I won the English again in 1971 in London versus Doug French of Lancashire 11-9 and made it a hat trick by winning again in 1972 versus Ray Edmunds 11-9. This was made even more special as the final of that competition was played in Truro, organised by the Cornwall Association.
I had told my wife in 1970 that I would defend my world trophy in Ceylon (Sri Lanka ) in 1972 and then finish playing and concentrate on my family-2 daughters, and business. Unfortunately due to political problems with South Africa the contest was not played in Ceylon and was played in Wales instead, in January 1973. We found a wet, cold, snowy Wales but we were warmed by the friendly hospitality. I lost in the semi-final against Ray Edmonds 8-6 after leading 6-4 (same old problem). I also lost in the English that year in a semi-final against Marcos Owen 6-5 after leading 5-2. and to cap it all that year I lost the Cornish championship to Charlie Gay, so my final year was a losing one.
During seasons 1969-70, 1970-72, 1971-72 I played 54 matches of 3 or more frames and lost 1 -to Jack Rogers (Éire) in the 1970 world championship.
First ever televised century
In 1962 the 4 semi finalists of the English championship qualified to play in an ITV tournament against 4 professionals, Fred Davis, Jack Rae, Rex Williams and Kingsley Kennerly- the amateurs received 11 points per frame and won all four matches in the first round.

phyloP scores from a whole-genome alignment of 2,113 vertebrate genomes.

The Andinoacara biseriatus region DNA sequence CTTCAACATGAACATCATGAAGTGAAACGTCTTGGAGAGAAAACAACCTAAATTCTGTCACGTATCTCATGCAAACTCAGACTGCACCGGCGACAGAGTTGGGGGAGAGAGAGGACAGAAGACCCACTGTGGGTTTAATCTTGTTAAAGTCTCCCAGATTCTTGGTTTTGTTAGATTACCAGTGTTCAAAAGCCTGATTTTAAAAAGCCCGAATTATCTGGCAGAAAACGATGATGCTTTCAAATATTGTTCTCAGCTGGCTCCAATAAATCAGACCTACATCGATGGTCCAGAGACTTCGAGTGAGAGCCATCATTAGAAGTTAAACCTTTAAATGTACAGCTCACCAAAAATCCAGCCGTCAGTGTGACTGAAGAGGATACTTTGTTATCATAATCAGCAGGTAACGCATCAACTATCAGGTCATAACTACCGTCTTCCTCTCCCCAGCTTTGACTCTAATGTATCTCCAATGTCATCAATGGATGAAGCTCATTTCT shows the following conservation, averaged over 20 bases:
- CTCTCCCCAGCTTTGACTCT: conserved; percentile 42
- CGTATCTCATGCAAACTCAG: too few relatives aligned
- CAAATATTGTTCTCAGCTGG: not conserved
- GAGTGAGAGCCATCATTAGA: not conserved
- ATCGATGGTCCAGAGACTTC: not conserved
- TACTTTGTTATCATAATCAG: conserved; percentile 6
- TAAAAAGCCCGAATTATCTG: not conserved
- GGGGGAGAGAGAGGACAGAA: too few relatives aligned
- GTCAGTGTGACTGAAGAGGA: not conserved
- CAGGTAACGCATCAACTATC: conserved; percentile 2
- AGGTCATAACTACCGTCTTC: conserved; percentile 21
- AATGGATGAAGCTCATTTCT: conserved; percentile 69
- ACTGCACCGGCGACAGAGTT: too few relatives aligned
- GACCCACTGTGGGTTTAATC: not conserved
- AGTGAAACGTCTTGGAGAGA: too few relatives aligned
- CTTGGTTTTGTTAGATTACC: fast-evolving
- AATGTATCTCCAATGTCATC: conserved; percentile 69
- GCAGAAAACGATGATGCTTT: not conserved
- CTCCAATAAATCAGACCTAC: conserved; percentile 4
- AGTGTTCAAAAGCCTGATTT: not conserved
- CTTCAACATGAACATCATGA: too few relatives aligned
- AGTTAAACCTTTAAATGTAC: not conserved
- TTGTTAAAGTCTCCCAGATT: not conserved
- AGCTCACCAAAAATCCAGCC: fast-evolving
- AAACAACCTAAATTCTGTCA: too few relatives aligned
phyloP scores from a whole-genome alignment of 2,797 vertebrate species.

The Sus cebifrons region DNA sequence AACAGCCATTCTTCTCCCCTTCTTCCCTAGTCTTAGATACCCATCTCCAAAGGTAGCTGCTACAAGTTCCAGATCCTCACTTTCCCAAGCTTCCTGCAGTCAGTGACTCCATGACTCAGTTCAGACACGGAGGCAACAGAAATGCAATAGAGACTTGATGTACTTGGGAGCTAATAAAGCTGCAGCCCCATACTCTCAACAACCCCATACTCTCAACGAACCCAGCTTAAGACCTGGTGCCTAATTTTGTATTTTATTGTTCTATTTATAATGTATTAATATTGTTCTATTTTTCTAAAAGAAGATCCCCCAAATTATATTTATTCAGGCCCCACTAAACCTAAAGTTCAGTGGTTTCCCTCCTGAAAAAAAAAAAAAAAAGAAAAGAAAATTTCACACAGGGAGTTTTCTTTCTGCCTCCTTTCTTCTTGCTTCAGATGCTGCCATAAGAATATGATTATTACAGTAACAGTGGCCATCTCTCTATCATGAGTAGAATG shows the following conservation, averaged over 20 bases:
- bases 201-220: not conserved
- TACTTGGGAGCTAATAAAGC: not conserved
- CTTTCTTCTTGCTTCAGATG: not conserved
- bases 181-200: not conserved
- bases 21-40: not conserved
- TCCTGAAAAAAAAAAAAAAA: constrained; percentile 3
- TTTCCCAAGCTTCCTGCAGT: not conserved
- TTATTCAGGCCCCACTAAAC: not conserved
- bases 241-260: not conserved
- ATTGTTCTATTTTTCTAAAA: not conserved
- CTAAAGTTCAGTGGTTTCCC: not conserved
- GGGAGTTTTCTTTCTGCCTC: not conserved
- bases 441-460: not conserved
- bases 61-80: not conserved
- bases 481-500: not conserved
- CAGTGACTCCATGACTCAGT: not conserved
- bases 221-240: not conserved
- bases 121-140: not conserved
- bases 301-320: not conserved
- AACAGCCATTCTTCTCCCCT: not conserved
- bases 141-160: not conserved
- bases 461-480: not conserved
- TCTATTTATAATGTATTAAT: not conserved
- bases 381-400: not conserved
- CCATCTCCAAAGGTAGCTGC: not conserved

I went on to win the final against Ron Gross. It was played again in 1965- this time 8 amateurs played and I was successful in the final against Mark Berni. In my match against Mark Wildman I made a break of 107 -question – was this the first live century break made on nationwide T.V?
In 1967 I was lucky enough to be invited to go to South Africa with Ray Reardon. We were to be away 7 weeks playing in a test series against that country. England won the series 2-1 and the standard of snooker in S.
Africa was very good- in fact, Manny Francisco and Jimmy Van Rensburg played in the 1973 world championship in Wales. Manny reached the final before losing to Ray Edmonds. The trip to South Africa was a fantastic experience (thanks to my wife for letting me go as we had only been married for 8 months!!)
In 1969 the home internationals began- England, Wales, Scotland and Ireland. Leighton and I played in the first one versus Wales in Aberavon, and England v Wales was always hardest fought. The ones that I played in finished 10- 8 to England, 9 – 9 in Neath, 9 -9 in Hull and 14-4 to England in London. In the Neath match Denis Taylor a proud Irishman played for England!
I carried on playing in the St Blazey league for Mevagissey until year 2000- In all I played 1034 league matches. During these later years Bugle was the leading team and top players in the league included Andrew best, Stuart Bowden, Richard Opie, and of course Leighton Varcoe who continued playing well. Leighton, Stuart and Andrew became county champions.
My last game was at St Blazey in 2000 against D. Hill and I lost 42-57.!
Jonathan Hicks Barron b 2/3/1937
- Cornwall’s Youth Champion 4 times
- Cornwall Champion 13 times
- Cornwall Pairs Champions 14 times (unbeaten)
- English Champion 3 times
- World Champion 1970
My grateful thanks for my career in snooker must go firstly to my late Father and Brother for introducing me to the game, encouraging and supporting me . My wife for not moaning when I played so often ( my record was 21 days on the trot, including Sundays, and seven weeks in South Africa) and to all my friends and supporters who over the years travelled to London, Grimsby, Scotland and Wales, with a special mention for those from ‘down west’ who also came to support me Bob, Roy and Willie etc. For wonderful memories I thank them ‘one and all’.